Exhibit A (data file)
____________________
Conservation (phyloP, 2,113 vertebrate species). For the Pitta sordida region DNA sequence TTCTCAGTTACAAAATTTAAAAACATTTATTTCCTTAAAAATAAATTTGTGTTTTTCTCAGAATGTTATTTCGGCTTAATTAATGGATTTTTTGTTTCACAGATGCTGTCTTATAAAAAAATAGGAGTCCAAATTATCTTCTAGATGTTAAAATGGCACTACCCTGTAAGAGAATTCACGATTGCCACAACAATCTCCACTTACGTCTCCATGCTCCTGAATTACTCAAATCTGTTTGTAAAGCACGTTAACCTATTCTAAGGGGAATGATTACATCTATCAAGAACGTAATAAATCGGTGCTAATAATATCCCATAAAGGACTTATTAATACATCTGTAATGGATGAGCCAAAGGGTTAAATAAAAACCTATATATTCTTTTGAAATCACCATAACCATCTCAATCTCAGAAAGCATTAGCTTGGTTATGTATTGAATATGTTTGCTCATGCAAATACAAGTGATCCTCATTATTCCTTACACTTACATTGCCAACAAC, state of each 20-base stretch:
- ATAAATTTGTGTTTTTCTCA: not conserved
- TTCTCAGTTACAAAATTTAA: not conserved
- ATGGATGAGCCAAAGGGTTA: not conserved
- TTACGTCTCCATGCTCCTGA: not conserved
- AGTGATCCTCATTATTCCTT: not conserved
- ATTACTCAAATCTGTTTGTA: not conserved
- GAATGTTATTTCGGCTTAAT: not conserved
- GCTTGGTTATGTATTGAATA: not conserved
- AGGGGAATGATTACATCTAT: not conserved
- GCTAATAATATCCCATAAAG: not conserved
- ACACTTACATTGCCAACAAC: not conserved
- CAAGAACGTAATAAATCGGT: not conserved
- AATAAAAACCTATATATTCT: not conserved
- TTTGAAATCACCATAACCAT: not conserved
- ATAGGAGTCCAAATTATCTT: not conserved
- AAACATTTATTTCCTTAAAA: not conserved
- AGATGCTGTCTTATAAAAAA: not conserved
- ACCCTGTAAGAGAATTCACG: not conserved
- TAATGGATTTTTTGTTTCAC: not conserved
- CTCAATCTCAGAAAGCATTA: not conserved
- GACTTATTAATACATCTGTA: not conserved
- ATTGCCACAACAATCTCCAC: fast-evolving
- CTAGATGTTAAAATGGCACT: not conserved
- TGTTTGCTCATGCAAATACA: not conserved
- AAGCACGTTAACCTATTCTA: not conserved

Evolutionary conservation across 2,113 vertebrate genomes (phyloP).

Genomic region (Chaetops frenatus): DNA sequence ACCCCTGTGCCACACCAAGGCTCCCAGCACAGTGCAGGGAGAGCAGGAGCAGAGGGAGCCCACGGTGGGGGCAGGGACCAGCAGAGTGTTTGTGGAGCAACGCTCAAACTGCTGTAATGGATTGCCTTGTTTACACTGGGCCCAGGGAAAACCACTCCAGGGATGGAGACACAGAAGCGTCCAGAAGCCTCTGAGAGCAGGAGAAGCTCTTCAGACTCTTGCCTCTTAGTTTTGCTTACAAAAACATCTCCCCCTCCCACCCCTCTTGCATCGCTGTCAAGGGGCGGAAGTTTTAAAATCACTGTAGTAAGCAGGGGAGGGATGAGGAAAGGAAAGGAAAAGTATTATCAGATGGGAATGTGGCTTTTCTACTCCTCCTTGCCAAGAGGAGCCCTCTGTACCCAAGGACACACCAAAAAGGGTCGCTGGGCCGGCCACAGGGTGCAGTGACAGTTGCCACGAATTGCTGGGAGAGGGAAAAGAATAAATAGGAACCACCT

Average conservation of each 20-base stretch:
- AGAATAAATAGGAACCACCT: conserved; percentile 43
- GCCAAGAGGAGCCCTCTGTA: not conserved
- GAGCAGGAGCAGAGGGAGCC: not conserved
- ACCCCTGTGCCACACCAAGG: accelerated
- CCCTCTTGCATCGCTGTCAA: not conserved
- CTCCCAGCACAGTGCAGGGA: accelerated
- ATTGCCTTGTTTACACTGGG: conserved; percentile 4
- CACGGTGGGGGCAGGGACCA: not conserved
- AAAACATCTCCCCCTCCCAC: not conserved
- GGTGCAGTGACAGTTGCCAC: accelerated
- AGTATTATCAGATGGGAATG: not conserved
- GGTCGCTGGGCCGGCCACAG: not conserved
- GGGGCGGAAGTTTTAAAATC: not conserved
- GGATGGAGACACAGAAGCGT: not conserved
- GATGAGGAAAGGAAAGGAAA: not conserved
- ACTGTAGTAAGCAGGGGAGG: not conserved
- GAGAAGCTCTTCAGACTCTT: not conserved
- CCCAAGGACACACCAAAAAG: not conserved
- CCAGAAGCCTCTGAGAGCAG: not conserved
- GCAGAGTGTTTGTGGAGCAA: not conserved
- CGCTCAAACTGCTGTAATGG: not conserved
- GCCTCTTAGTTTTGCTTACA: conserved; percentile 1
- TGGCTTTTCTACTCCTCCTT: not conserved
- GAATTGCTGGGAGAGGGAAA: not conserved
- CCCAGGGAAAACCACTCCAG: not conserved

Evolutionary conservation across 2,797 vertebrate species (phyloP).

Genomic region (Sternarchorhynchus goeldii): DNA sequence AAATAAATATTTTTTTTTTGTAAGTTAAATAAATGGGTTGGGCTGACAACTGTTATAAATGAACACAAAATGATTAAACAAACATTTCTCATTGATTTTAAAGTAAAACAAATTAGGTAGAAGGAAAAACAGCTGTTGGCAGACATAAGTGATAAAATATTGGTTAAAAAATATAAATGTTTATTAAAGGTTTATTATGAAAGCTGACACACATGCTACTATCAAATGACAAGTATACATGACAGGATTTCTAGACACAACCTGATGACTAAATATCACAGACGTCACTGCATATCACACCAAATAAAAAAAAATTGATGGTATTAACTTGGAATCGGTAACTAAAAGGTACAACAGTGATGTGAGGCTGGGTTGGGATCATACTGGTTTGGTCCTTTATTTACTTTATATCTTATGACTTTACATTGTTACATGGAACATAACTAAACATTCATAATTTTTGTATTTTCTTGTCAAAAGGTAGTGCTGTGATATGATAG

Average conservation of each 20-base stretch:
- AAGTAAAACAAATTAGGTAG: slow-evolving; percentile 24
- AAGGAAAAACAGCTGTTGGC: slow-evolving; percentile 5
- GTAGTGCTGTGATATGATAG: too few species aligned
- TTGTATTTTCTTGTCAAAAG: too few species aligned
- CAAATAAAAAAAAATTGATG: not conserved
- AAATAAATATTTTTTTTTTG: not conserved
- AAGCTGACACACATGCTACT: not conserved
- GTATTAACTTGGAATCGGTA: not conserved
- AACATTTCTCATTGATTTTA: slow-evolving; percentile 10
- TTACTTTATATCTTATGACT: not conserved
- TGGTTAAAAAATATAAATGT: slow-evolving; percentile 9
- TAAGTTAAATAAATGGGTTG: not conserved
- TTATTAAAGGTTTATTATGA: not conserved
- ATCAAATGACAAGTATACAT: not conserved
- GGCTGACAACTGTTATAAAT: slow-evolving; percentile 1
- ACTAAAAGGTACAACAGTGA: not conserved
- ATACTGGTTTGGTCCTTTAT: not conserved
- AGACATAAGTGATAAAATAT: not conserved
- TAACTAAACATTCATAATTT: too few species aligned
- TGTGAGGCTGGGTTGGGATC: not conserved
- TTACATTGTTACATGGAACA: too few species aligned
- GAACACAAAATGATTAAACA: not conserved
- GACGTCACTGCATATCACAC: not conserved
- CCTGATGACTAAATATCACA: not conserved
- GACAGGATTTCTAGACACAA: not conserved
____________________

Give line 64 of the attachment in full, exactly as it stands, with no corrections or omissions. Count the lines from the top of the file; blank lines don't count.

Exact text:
- AAGCTGACACACATGCTACT: not conserved